The New Woman: Changing Views of Women in the 1920s

  title={The New Woman: Changing Views of Women in the 1920s},
  author={Estelle B. Freedman},
  journal={The Journal of American History},
  • E. Freedman
  • Published 1 September 1974
  • History
  • The Journal of American History
IN his suggestive article, "What Happened to the Progressive Movement in the 1920's," Arthur S. Link analyzed the legacy of the pre-World War I "progressive coalition" of businessmen, farm groups, labor unions, and "advocates of social justice."' However, he neglected to mention the fate of feminists, either those women active in the suffrage movement or those involved in broader areas of social reform. Despite Link's inattention to women reformers, the question he posed about the progressive… 

American History

  • B. Sicherman
  • History
    Signs: Journal of Women in Culture and Society
  • 1975
A massive effort to reconstruct women's historical experience is underway. Inspired initially by the contemporary feminist movement, the study of women's history is being enriched by the techniques

The Woman Citizen: A Study of How News Narratives Adapt to a Changing Social Environment

Abstract This narrative analysis of the suffragist journal the Woman Citizen, published from 1917 to 1927, addresses the challenges social activists face when reframing progressive narratives. This

Monuments to the "New Woman": public art and female image-building in America, 1876-1940

From the late nineteenth-century until the outbreak of World War II, monuments were erected in large numbers across the United States. Critics during the period referred to the phenomenon as "statue


American women's history, like other areas of American history, has tended to neglect the twentieth century in favor of its predecessor, the nineteenth. The nineteenth century emerges from historical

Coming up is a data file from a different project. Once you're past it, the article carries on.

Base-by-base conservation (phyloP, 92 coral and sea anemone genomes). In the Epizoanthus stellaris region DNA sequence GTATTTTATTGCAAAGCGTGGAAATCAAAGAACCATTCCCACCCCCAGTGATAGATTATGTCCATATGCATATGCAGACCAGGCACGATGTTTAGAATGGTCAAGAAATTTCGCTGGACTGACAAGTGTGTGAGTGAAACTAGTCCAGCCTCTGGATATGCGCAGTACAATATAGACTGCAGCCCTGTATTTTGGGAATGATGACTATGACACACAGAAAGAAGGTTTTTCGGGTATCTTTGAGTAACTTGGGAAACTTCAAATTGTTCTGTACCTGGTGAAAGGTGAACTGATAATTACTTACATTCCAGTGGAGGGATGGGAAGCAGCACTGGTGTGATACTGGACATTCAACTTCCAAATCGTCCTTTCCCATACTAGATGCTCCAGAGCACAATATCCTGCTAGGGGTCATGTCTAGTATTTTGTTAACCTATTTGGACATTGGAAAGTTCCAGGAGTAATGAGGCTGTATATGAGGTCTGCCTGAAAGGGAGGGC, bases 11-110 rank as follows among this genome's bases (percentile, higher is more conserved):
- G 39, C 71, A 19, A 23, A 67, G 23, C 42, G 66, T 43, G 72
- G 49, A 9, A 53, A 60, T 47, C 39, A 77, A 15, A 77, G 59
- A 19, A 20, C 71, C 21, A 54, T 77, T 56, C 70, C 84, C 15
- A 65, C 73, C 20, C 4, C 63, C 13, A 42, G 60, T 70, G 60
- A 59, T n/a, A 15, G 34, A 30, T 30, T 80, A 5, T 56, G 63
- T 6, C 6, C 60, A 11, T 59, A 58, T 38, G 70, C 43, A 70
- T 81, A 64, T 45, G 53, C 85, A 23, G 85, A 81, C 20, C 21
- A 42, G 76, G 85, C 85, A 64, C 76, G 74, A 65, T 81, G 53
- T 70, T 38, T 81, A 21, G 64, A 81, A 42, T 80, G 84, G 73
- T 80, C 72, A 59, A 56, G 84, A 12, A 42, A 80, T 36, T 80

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Second-generation women psychologists lived and worked between the two waves of organized feminist protest in the United States. This period is usually described as a time when feminist activity was

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By now it seems a near cliché to address the fact that the 1920s and 1930s were politically inactive periods in feminism. With suffrage won, the specific aims of feminism became unclear. As early as

Gender and Modernity in Transnational Perspective: Hugo Münsterberg and the American Woman

In one of the first and best-known collections of cultural criticism in America, Civilization in the United States (1922), Harold Stearns begins his chapter on “The Intellectual Life” with this

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While feminist literature clearly states the connection between clothing and feminism, there is a lack of material culture analysis to support the connection. This research utilizes material culture

Gender ideology and the role of women in the 1920s Klan movement

The 1920s Ku Klux Klan movement defies conventional expectations of the role of women and the use of gender ideology in right‐wing political movements. The male Ku Klux Klan and the female Women of


statement hat even before 1920 "Legal discriminations

  • 1920